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more on MS and open source

A article with more comments on the behavior of Microsoft towards open-source and other "platform threats" in general, noting the Stutz memo I linked to earlier. One comment in the article stands out:

Milunovich took an even harsher view, questioning whether Microsoft was truly innovative. "It's not surprising that a technical person would make this observation," he wrote in his research note. "Microsoft has innovated little, however, and owes its success to luck--IBM handing over the PC OS--and managerial excellence in our view. Still, we agree that Microsoft must notch up the innovation component to do well in new areas."
I don't think that Microsoft can suddenly "learn" to innovate. From the beginning, it has been a late-comer, either buying up the competition or copying it. It is a strategy that has served them well, and I doubt that at this point something so ingrained in their organization can really change. Even if it could, MS's focus on "Windows everywhere" puts forth a huge roadblock for innovation. Most if not all new software technologies worth mentioning threaten in one way or another the platform, either from the point of view of replacement (as Netscape and the Web did in its time) or from the point of view of commoditization (as Linux is doing). Microsoft is trapped in what Clayton Christensen called "The Innovator's Dilemma" in his (excellent) book of the same name, from the incumbent's point of view. None of this means that its power or astonishing margins will necessarilly diminish, certainly not in the short run. Microsoft has a monopoly, and it could be milking it for many years to come.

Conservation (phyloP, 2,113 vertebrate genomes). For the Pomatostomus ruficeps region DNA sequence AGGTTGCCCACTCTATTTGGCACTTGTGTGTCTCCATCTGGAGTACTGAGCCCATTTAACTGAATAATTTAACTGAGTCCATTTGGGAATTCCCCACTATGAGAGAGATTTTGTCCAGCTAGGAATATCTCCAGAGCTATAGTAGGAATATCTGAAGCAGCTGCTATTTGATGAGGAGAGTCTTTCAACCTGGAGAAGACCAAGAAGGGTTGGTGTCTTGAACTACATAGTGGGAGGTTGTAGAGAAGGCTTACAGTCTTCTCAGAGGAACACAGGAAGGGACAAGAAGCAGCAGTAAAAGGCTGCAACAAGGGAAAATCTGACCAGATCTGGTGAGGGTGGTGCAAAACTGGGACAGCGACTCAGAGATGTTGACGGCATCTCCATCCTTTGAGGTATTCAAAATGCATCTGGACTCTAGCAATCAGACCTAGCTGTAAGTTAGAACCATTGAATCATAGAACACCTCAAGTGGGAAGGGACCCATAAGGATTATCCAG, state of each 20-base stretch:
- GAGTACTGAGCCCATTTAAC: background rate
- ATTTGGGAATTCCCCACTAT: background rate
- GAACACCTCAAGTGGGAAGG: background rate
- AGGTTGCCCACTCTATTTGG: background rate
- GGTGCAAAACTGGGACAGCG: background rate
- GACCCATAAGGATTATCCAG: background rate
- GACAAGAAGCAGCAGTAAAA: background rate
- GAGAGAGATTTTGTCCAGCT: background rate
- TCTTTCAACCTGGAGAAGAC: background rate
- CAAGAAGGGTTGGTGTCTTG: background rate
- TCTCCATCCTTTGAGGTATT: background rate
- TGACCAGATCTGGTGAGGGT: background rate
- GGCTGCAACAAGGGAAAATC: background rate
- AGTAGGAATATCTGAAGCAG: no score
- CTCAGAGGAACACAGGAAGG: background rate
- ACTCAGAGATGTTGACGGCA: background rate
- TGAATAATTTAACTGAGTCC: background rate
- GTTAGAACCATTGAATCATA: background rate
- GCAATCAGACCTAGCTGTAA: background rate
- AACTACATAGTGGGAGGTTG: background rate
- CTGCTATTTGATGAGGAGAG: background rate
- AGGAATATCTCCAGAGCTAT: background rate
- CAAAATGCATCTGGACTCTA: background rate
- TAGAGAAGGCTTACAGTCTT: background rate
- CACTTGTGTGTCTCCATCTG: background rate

Categories: technology
Posted by diego on February 20 2003 at 12:26 AM

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